Being particularly free-draining, these light soils lose water quickly and typically lack nutrients. By adding a lot of organic matter to bind the loose sand into crumbs that are more fertile, you can increase your soil’s capacity to hold water and nutrients. For plants that are grown in sandy soils, fertilisers may also be required.
These soils are composed of fine particles that can be easily compacted using garden machinery and trowelling. If they are not protected by plants, they are susceptible to wind erosion and washing away. However, they tend to be quite fertile because they hold more water and contain more nutrients than sandy soils. By adding organic matter, you can bind the silt into crumbs that are more stable.
Because they contain the “perfect” balance of all soil particle types, these soils are the gardener’s best friend. However, despite their excellent quality, it is essential to add organic matter on a regular basis, particularly if you dig or cultivate these soils annually.
Since chalky soils are alkaline, they cannot support ericaceous plants, which thrive in acidic environments. There may be visible lumps of chalky white stone in soils that are very chalky. Plants that can thrive in alkaline conditions are preferable in such soils, which cannot be acidified. Although there are variations, many chalky soils are shallow, free-draining, and low in fertility. However, where there is clay, nutrient levels and water holding capacity may be higher.
Problems are more likely to arise in particular soil types. Clay soils may not be suitable for plants that require free drainage because they can have drainage issues. Sandy, light soils require a lot of watering.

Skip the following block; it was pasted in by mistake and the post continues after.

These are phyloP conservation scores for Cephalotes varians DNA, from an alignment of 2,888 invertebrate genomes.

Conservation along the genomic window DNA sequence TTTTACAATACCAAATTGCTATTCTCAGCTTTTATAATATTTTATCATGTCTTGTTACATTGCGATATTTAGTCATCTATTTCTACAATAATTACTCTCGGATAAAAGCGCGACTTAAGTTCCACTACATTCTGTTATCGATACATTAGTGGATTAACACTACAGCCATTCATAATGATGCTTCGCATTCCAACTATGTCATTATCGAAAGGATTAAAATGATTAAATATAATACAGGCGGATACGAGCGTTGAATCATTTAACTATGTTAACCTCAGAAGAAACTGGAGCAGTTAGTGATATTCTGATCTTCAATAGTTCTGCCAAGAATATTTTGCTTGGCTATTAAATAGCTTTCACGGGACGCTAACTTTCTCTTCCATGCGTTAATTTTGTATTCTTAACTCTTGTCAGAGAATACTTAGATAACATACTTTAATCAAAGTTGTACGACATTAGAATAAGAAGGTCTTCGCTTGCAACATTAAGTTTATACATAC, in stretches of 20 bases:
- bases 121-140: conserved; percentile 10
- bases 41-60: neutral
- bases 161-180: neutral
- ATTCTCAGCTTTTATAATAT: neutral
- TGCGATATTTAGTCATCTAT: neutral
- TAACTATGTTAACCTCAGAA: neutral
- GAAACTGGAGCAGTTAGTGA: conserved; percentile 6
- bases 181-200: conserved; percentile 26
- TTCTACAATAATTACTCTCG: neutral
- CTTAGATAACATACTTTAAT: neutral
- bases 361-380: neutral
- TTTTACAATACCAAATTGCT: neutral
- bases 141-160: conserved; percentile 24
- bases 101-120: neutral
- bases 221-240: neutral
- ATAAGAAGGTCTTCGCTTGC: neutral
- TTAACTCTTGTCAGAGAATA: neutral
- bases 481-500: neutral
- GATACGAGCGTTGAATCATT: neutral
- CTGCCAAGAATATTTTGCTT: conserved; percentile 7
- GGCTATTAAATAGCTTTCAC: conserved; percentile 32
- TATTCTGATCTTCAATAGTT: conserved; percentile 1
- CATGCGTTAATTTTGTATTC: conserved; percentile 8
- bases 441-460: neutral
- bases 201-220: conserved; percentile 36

The Good & Bad Of Certain Soil Types
- The soil with the most nutrients is clay soil. Sadly, it is also the heaviest, densest, and most susceptible to freezing and waterlogging in the winter.
- Silty soil is also rich in nutrients, can hold a lot of water, and drains slightly better than clay.
- Although some plants can thrive in light and airy conditions, sandy soil can lack nutrients and hold water poorly.
- Chalky soil is good for plants that like an alkaline pH because it is alkaline and can drain easily.
- Despite its high nutrient and organic matter content, peat can be acidic. The most fortunate gardeners have a perfect loam that is perfectly balanced in terms of pH, nutrients, moisture, and organic matter.
Frequently Asked Questions
“There are six main types of soil. These are chalky, clay, sandy, silt, loam and peat. To test your soil type, you need to take a look at it and feel it. You can do this by taking a little bit of the soil and adding a small amount of water, then rolling it in your hands. Sandy soil will fall apart in your fingers, clay soil will become sticky and pure silt soils will become slippery and slightly soapy,” says Chris Bonnett, a gardening expert for The Express.